EU Reaches Deal for Ban on New Combustion-Engine Cars as of 2035

The European Union reached a deal to effectively ban new combustion-engine cars from 2035, a move that will reshape transportation and mark a significant step on the path to reduce carbon emissions.
The bloc’s three key institutions — its executive arm, the parliament and member states — reached a deal Thursday that will require carmakers to reach a zero-emission target by 2035. The agreement requires a 55% cut in emissions this decade as the EU sets a course to reach climate neutrality by 2050.
“It’s the start of a big transition of the European Union,” Jan Huitema, the parliament’s main negotiator, said in an interview earlier on Thursday. It “shows it is doable.”
The deal marks an unexpectedly rapid advance for what was one of the EU’s most controversial proposals when it was announced a little over a year ago as part of a green overhaul of the bloc’s economy. And it marks the death knell, at least in Europe, for a mode of transport that has dominated the region since it was invented in the 19th century.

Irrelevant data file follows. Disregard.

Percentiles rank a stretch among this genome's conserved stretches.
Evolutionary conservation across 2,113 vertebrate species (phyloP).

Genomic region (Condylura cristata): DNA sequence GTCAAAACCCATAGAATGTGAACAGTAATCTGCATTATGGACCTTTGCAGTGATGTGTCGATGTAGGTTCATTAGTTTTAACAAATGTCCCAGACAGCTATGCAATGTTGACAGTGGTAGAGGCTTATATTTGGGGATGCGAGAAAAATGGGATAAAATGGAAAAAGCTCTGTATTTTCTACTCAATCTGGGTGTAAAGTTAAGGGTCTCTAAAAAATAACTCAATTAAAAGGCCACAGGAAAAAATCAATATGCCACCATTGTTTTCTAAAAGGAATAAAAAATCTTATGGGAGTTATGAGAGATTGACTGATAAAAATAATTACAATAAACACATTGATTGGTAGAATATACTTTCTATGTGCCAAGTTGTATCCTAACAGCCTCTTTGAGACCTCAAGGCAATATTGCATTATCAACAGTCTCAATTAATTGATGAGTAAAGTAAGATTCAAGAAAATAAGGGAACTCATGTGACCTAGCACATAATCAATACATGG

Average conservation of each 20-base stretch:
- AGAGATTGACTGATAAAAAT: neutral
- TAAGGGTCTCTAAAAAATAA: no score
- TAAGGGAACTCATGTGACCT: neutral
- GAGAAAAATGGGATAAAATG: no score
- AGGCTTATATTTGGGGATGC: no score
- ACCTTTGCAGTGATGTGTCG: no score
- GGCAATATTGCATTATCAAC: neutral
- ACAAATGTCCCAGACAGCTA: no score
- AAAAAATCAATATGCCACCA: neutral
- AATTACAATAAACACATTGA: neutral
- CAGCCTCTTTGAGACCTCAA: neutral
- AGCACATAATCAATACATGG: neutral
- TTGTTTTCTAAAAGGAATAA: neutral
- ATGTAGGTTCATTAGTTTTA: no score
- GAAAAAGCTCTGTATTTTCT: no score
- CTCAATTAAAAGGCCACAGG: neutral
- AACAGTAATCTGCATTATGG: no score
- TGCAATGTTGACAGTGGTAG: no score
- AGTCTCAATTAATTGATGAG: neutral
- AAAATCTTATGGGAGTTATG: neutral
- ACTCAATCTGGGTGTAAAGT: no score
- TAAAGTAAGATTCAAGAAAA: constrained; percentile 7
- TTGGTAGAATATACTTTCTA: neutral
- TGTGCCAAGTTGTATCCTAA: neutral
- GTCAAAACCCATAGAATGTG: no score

“European car makers are already proving they are ready to step up to the plate, with increasing and increasingly affordable electric cars coming to the market,” the EU’s climate chief, Frans Timmermans, said in a statement. “The speed at which this change has happened over the past few years is remarkable.”
The agreement has global ramifications. As the world’s largest trade bloc, the EU has a reputation for setting standards globally and is home to many some of the biggest car manufacturers like Volkswagen AG and Daimler Truck Holding AG. The former said this week that it would stop selling combustion engine cars in Europe between 2033 and 2035.
There’s a push to ban combustion engine cars completely in the US too. California adopted plans in August to mandate a gradual phasing out of vehicles that run on combustion engines, with only zero-emission cars and a small portion of plug-in hybrids allowed by 2035. That move will ripple beyond the Golden State, as the rule will likely be adopted by 15 other states that have signed onto California’s existing zero-emission vehicle program.
Keeping a major pillar of the EU’s green deal on track through an unprecedented energy crisis following Russia’s invasion of Ukraine is also a boon for those who argue that the war can accelerate the transition, rather than hold it back.
The EU can also now go to ...